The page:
Album of the Day: Clearance, “At Your Leisure”

Clearance have always been a “show don’t tell” kind of band. Even on their earliest 7-inches of brainy, ’90s-inspired indie rock, the Chicago quartet held their hooks at arm’s length, letting the cloistered sound of their guitars do the emotional lifting while the often biting lyrics coolly observed proceedings from a metaphorical distance. Since releasing the comparatively ragged-sounding full-length Rapid Rewards in 2015, Clearance have, like many of their contemporaries, found inspiration anew in New Zealand and Australia’s cleaner, poppier iteration of indie rock.

With sophomore LP At Your Leisure, Clearance fully make the transition from guitar rock to guitar pop, with a pared down sound that favors warmth over crunch and hopeful sincerity over witticisms about the vacuous nature of consumer culture. This allows the band to take a more patient, studied approach to their music that suits its underlying complexity and newfound melodic focus. Upbeat opener “Chances Are” sets the mood for what’s to come with bright guitars and a wistful chorus reaching out towards a dream bobbing just beyond the horizon: “When it’s right in view / You never know what your chances are.”

At Your Leisure repeatedly returns to this liminal zone between hesitation and action, exploring the peculiar way past and present events change forms when viewed through varying prisms of time and distance. The lyrics are littered with allusions to the various ways we slice up time and space via minutes, days, seasons, and years. The songs mirror the lyrics’ malleable purview, often being presented with two distinct parts such as on the record’s strongest track “Haven’t You Got The Time?,” which starts out as crystalline jangle pop before unspooling into a mess of distorted guitars that harken back to the band’s earlier, rawer sound.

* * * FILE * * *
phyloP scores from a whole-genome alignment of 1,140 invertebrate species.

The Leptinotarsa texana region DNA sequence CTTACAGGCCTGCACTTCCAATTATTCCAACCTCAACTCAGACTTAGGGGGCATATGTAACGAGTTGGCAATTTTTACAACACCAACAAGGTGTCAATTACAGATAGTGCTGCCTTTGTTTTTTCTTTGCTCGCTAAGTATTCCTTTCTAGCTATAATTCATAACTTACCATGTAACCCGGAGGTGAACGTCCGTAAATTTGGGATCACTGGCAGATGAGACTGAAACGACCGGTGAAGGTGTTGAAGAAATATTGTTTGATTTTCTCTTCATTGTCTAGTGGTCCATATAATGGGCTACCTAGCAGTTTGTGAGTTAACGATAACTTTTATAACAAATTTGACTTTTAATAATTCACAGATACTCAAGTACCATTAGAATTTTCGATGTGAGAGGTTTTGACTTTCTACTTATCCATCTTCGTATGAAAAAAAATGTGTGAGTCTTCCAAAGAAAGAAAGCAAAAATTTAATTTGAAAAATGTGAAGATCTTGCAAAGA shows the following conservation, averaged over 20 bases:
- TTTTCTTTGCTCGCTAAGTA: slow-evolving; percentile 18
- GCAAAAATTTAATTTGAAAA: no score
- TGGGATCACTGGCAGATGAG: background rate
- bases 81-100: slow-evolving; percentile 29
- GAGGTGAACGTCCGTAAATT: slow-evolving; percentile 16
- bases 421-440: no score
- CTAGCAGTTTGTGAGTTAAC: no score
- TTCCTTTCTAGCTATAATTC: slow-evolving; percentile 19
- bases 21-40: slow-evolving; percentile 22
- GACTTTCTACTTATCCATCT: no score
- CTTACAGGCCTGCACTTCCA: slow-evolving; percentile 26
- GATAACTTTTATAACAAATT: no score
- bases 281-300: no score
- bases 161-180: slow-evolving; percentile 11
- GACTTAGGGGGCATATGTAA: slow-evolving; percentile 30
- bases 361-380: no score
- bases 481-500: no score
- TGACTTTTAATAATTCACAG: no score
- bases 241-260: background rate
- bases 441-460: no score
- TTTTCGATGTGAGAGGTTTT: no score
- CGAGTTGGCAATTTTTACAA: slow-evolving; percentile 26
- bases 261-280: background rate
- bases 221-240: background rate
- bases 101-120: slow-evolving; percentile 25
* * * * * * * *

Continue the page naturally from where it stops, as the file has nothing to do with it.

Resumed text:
As a lyricist, Mike Bellis has always had a strong sense for the tactile, and At Your Leisure features some of Clearance’s most naturalistic, evocative imagery yet. Tart lines like “you’re concentrated like a frozen orange” hit all the senses at once, and references to coastlines, oceansides, and summer lawns throughout further add to the overall feeling of being unmoored in time and space, “wasted on the corner of the astral plane” as Bellis puts it on the record’s one true stomper, the angsty “Had a Fantastic.” As a result, At Your Leisure feels less like a definitive statement than a question in process of being asked, one with an answer worth pursuing just as it says on the cover.

-Mariana Timony

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